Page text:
4:20pm - 4:40pm

Evaluating Alternative Strategies to Reduce Greenhouse Gas Emissions

Mark Temis Lozano, Ali Azhar Butt, Alissa Kendall, John Harvey, Changmo Kim, Arash Saboori

University of California, Davis

California’s landmark 2006 Climate Change Solutions Act (Assembly Bill 32) tasked many government entities, including local governments and government agencies, with reducing greenhouse gas (GHG) emissions to 1990 levels by 2020, and 80% below 1990 levels by 2050. Identifying, quantifying, and then selecting among possible strategies to achieve GHG reductions is difficult, especially without a standardized approach for comparison. This study develops a GHG mitigation “supply curve” to support decision-making by the California Department of Transportation (Caltrans). The supply curve supports selection of the most cost-effective strategies for mitigation by undertaking the following process for each strategy: (1) quantify the net GHG emitted or avoided over a strategy’s lifecycle, (2) consider the timing of changes in GHGs, (3) explore the process and difficulty of implementation, and (4) calculate the initial and lifecycle costs of the strategy. A life cycle perspective is required for GHG accounting because benefits achieved during one stage of a strategy’s lifecycle may be reduced or reversed by carbon-intensive upstream or downstream stages. The timeframe for change is also important, both because of public policy targets and because emissions reductions that occur earlier can avert warming in the near-term, potentially avoiding or delaying climate tipping points. Emissions timing can be addressed by using time-adjusted warming potentials in lieu of standard global warming potentials. Similarly, a life cycle perspective is required for understanding costs because of limited funds that public and private entities can invest in GHG reduction strategies and the responsibility of public agencies to consider future costs. By combining time-adjusted GHG reductions and costs, each strategy can be assigned an “emissions reductions per dollar” value by which the strategies can be ordered to determine which of them achieve the biggest “bang for the buck”.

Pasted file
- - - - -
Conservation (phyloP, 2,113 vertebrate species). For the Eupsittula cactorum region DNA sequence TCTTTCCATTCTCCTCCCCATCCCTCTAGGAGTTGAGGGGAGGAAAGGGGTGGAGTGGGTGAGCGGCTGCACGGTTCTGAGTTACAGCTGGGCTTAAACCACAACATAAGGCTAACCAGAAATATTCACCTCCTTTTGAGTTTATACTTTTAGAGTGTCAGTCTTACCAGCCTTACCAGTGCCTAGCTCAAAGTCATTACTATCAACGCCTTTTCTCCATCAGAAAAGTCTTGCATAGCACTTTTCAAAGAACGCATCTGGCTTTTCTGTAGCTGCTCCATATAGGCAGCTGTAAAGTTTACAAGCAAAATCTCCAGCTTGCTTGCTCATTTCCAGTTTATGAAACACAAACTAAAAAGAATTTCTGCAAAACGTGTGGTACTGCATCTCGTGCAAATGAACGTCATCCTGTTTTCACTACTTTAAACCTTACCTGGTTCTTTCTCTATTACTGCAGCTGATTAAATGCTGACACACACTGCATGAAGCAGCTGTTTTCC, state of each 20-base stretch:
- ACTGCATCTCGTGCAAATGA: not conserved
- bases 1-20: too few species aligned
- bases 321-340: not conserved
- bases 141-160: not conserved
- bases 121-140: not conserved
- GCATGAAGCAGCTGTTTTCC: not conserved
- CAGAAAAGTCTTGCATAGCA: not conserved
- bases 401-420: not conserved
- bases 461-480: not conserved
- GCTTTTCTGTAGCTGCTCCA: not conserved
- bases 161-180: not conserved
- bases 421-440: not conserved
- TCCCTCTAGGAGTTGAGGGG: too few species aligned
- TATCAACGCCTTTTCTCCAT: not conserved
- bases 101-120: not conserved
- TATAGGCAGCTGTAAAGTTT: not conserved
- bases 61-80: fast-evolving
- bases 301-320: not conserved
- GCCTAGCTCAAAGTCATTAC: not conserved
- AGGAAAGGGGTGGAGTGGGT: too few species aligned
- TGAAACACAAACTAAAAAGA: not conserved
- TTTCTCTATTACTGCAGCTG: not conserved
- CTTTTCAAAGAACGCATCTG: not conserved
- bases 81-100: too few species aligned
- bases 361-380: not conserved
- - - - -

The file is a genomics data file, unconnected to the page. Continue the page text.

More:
This study applies the above methodology to six mitigation strategies that could be implemented by Caltrans: energy harvesting through piezoelectric technology, efficient maintenance of pavement roughness, automating bridge tolling systems, increased use of reclaimed asphalt pavement, alternative fuel technology for the Caltrans fleet, and installing solar and wind energy technologies within the state highway network. These diverse strategies were selected to test the effectiveness of the evaluation process. Elaborating on the first strategy, studies have indicated potential to produce energy through piezoelectric sensors installed under highway pavements, which produce a voltage from the compression created by passing vehicles. Preliminary results suggest that 100 lane-miles of piezoelectric technology could reduce emissions by approximately 500,000 tons CO2e over 10 years, with initial costs and lifecycle savings in the millions of dollars. This type of output was generated for all strategies. The strategies are presented as a supply curve by placing them in terms of the magnitude of reduction potential and their cost (both initial and lifecycle); a color-coding scheme is also used to communicate confidence in the calculated values, which are affected by the reliability of cost and emissions change information available, and technology maturity.